I have no problem with this study being done. But don't expect this to ever shut up a crank. They are not convinced by facts and data.
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You know there was recently, within the last 2 weeks, a long segment about this on talk of the nation. One of the researchers, whose son is autistic, pointed out that just the prospect of having an explanation perpetuated the story. Why couldn't the rumor be something useful, like "McDonalds causes autism" or something?

HJ

What really gives the game away, I think, is the litigants' and anti-vax cranks' response to the vaccine court hearing. There's next to nothing in the bloggosphere. And if you look at the a-champ site, even their slanted summaries of the hearings have been pushed down the page by the specious "research" the antivaxxers put out to distract everyone from the court case, and by an irrelevant report from the Wash Post.

They've also been pumping out garbage in the last few days attacking various people like Offitt, and suggesting media coverage is all controlled by drug companies.

It's truly shocking, and pathetic that they can't deal with their own "experts" being examined by their own attorneys, and then to see both face honest men and women, scientists of high repute, who have shown the whole vaccine thing as a scam.

Just finished reviewing some of the 3,000 pages of transcripts generated from the trial. The Madsen study from Denmark is one of the 5 epidemiological studies which clear's the safety of injecting babies with mercury. Did you guys finish reading the transcripts yet? Is this all the science the government has? Boy, was that psychiatrist/epidemiologist/toxicologist/neurologist from Canada ever getting cranky under cross. He was especially mad when he had to declare that he's been paid over a hundred grand for his unbiased opinions. Has he sold out his own kid like some of the other government favorites? What confuses me about the Madsen paper is that prior to 1995 only autistic inpaitents were counted in their science. After 1995 inpaitents and outpatients were counted. In Madsen's 2002 paper clearing the MMR, they listed the number of inpaitents and outpaitents. The outpaitents outnumbered the inpaitents by a factor of 13.5 to 1. Do you guys know what the number of inpaitents were after 1995. This would at least compare the same cohourt. For some reason Madsen wouldn't publish that number. Do you guys think that since the Hepatitus B vaccine, which was preserved with 25,000 ppb Hg and delivered at birth only in the US, would make studies done in Europe irrelevant?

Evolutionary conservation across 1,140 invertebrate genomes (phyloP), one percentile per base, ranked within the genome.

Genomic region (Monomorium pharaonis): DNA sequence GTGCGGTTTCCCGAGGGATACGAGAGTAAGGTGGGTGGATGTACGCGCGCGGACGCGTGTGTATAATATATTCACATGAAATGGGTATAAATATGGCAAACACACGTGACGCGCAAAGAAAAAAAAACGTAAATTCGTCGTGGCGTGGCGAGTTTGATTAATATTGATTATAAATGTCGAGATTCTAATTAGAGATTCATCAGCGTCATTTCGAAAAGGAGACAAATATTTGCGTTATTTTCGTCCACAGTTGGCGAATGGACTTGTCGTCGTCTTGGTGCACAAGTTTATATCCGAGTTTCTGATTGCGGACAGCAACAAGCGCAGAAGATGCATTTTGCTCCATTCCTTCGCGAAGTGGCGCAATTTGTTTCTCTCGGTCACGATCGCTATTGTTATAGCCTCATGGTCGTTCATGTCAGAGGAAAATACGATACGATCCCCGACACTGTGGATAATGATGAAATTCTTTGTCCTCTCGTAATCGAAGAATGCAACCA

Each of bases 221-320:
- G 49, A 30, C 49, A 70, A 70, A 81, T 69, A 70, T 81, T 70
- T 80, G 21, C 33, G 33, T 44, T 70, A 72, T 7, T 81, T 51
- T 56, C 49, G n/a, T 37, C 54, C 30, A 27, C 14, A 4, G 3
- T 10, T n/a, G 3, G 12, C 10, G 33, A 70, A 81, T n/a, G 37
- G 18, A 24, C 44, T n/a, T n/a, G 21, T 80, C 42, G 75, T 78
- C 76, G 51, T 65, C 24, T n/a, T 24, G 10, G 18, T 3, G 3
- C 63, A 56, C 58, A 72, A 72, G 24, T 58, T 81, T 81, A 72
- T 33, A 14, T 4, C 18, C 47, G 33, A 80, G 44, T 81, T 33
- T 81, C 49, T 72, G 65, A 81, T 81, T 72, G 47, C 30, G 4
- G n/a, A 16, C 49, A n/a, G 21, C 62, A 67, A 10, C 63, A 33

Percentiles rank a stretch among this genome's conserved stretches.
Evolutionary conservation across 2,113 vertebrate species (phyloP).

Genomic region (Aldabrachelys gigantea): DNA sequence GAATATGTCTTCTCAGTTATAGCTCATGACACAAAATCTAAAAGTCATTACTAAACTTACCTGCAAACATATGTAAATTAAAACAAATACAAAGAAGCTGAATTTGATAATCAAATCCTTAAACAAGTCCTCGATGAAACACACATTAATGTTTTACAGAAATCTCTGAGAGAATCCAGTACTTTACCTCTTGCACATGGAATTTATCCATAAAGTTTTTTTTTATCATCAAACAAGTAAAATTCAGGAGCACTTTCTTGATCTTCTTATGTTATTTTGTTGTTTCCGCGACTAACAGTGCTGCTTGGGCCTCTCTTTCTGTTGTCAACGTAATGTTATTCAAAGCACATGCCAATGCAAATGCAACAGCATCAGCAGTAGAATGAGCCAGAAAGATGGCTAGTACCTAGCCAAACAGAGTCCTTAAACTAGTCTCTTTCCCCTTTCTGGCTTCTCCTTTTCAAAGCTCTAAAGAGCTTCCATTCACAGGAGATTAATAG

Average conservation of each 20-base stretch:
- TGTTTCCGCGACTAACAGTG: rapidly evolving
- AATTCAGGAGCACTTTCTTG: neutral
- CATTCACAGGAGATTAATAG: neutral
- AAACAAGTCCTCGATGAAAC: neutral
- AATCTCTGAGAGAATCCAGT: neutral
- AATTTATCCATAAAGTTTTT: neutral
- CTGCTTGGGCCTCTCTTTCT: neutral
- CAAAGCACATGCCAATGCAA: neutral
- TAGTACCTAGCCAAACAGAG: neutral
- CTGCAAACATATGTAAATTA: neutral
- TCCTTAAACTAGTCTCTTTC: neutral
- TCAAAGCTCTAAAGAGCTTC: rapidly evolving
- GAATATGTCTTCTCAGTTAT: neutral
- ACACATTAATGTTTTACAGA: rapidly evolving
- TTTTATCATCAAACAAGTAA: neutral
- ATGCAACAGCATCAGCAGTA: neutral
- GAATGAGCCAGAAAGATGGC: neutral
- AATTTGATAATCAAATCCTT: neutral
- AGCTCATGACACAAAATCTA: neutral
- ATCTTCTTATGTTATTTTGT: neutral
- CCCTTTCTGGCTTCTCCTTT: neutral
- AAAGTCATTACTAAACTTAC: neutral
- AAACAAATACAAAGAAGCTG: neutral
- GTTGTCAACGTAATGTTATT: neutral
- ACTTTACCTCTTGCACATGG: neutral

By Another Scientist (not verified) on 28 Jun 2007 #permalink

You can never satisfy those who are convinced...they take it on faith and will dismiss any evidence they do not agree with. So, assuming they are "lost", our job is to keep the vast majority of the population on the right track.